The shower curtain is a familiar bathroom foe: it prevents water from splashing all over your floor, but, after it’s used, it becomes a perfect home for mildew. The damp conditions are an ideal place for the fungus to flourish. If you’re in a cycle of constantly tossing out moldy or mildewed liners every few months, there are solutions. First, it’s possible to buy a relatively inexpensive treated liner that can resist mildew. Antibacterial treatments on plastic curtains and liners won’t last forever, but can seriously deter the growth of mildew.
Another key is the conditions you keep your shower curtain in. If possible, you want the bathroom to be well-ventilated so it dries out faster. Prevention is often the first step: while a steamy bathroom is good for faking your own steam room, opening windows or doors can help prevent too much water from settling in the tub and curtain in the first place. Afterward, keeping doors cracked or running a fan can help. While it might seem counter-intuitive, cleaning experts also recommend leaving the shower curtain open (pulled shut) so water can better evaporate off. To kill any mildew before it gets out of hand, you can also just spray the curtain with a surface cleaner as part of your normal bathroom routine. It’s also possible to toss shower curtains, and many liners, in the wash to give it a deeper clean. But your biggest defense is a high-quality curtain. Here are five to start with.
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1. LiBa Mildew Resistant PEVA Shower Curtain Liner
This shower curtain liner does exactly what you need it to do: last and last with no mold or mildew. Made from antimicrobial, treated PEVA, it discourages the growth of mildew even in damp conditions. Metal, rust-resistant grommets also prevent tearing and provide stability, and magnets weight the base to keep it from billowing or gathering. Use it alone or pair with a stylish fabric liner that hangs outside of the bath or shower.
2. N&Y HOME Fabric Shower Curtain Liner
If you don’t like stiff plastic shower liners, treated fabric liners are a good alternative. This soft, polyester liner has a treated interior coating to waterproof it during the shower. Because it isn’t made from plastic, it also doesn’t have the strong smell of plastic liners that some people object to. It isn’t, however, as mildew-resistant as vinyl liners: you’ll want to make sure you spray it with cleaner on a regular basis. However, it’s also easy to toss into the washing machine as needed. The hooks attach via metal-free button hooks that will never rust.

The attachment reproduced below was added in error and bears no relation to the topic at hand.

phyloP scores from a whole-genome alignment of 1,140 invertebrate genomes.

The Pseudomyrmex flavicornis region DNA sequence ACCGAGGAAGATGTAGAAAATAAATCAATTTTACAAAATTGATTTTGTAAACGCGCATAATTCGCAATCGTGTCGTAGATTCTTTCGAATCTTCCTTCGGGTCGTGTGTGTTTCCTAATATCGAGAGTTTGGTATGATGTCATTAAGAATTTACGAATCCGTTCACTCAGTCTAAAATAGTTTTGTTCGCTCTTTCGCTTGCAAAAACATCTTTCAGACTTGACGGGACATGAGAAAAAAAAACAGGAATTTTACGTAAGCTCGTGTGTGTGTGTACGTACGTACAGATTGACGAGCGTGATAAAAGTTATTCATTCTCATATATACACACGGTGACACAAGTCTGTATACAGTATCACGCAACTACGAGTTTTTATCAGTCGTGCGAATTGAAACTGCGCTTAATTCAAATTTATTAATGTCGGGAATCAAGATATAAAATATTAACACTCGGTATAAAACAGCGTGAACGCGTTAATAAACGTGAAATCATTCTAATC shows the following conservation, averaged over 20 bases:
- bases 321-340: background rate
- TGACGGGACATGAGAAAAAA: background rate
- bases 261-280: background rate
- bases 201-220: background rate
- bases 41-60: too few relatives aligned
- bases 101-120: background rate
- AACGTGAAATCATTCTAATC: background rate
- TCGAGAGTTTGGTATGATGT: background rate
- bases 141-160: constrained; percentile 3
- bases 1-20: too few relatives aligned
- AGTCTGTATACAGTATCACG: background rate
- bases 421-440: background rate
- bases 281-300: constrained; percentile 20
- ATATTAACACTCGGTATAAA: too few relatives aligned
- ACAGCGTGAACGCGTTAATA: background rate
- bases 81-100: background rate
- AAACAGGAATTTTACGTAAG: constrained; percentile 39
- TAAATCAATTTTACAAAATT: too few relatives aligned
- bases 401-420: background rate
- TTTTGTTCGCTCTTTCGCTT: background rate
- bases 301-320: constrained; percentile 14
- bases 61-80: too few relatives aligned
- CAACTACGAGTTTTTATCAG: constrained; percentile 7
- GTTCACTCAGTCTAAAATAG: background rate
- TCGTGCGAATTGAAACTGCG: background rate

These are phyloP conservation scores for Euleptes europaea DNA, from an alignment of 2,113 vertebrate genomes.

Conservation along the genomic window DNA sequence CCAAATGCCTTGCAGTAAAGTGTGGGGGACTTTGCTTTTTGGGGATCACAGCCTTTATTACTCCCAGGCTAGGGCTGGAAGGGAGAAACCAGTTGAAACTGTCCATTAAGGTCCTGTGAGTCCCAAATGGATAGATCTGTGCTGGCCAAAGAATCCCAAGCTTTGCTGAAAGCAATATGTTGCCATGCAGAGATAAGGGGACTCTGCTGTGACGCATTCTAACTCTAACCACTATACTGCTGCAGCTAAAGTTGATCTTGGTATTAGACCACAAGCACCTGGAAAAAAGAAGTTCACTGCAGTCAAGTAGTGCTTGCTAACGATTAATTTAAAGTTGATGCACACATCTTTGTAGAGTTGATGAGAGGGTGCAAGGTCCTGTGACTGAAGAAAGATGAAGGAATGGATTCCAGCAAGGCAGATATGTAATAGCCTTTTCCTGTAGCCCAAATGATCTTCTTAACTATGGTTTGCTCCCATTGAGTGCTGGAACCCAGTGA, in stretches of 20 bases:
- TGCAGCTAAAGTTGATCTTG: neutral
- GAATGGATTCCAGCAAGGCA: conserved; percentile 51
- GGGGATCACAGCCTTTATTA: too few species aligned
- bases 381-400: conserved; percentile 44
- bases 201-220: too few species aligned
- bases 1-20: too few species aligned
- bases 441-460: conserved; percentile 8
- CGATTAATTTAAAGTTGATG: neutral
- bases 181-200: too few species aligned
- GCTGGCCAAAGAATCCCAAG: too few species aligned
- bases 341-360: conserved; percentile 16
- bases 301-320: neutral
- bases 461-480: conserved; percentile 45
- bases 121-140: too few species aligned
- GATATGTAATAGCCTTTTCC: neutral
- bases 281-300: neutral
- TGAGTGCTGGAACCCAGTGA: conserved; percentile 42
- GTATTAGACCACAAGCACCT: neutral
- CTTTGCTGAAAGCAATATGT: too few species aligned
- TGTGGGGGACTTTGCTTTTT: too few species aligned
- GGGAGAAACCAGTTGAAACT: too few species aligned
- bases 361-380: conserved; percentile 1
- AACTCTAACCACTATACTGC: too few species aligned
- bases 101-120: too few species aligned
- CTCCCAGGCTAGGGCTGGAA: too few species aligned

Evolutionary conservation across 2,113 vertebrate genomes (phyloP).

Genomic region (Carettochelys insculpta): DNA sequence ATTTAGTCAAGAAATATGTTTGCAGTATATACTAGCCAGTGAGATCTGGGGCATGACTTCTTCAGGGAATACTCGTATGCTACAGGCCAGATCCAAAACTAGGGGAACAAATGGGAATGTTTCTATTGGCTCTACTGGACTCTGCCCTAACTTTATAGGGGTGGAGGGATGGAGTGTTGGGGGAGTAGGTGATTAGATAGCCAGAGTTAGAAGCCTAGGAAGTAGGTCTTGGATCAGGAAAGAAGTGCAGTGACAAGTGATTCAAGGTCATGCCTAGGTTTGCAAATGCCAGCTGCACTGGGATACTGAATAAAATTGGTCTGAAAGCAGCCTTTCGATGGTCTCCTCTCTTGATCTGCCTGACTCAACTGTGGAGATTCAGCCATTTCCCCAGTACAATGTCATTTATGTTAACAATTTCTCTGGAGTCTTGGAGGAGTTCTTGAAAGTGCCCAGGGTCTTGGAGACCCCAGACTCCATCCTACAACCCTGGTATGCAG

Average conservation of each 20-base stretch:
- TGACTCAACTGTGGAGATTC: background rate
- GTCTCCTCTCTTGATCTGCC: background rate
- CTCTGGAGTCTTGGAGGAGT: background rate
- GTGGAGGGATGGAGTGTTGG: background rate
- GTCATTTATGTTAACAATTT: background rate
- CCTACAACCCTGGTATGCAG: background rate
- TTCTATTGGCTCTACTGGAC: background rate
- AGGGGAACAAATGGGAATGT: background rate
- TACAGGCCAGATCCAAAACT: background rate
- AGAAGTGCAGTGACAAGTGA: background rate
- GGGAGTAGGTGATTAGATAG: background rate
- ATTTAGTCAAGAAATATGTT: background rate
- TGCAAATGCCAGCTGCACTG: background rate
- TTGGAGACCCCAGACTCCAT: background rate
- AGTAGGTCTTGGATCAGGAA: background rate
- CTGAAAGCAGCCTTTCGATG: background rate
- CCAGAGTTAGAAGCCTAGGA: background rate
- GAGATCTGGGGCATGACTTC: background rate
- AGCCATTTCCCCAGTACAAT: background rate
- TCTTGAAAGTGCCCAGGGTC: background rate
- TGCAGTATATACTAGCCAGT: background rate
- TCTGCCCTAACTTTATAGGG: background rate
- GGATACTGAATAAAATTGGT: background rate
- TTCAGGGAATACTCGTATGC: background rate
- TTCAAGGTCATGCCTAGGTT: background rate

3. AmazerBath Plastic Shower Curtain
Most shower curtains and liners come in a standard 72”x72” size. But life is a rich tapestry, and showers vary. These curtains come in 12 different sizes, meaning even your weird tub probably has a curtain that will fit it perfectly. There are also 14 colors to choose from if you don’t want to go with just plain clear. Match the color to your shower curtain, or pick a color that compliments your bathroom and skip the curtain altogether. Two weighted stones keep the shower curtain in place, and rust-resistant grommets attach it to hooks.
4. Extra Wide Fabric Shower Curtain
Old-fashioned claw-foot and extra-large tubs are charming but can present a problem: standard curtains can let water escape — or let drafts come in. If you have struggled to find a curtain that will cover your entire tub, look no further. This treated, extra-wide curtain can cover an extra-long tub and look stylish doing it, too. The heavyweight, waffle-weave fabric removes the need for a separate curtain and liner and can be left hanging out when drying and not in use. If you want to wash it less, pair it with a mildew-resistant liner and keep it outside the tub.
5. AmazonBasics Shower Curtain
This mildew-resistant duo will make your bathroom look finished in a flash. The PVC liner protects the rest of the bathroom from water, while the polyester, water-resistant curtain provides a designer touch that still serves a purpose: it is also mold- and mildew-resistant and won’t collect water from the damp air. Go with clean white or one of the minimalist patterns for more of a designer touch: grey stripe, natural herringbone or tiny blue squares.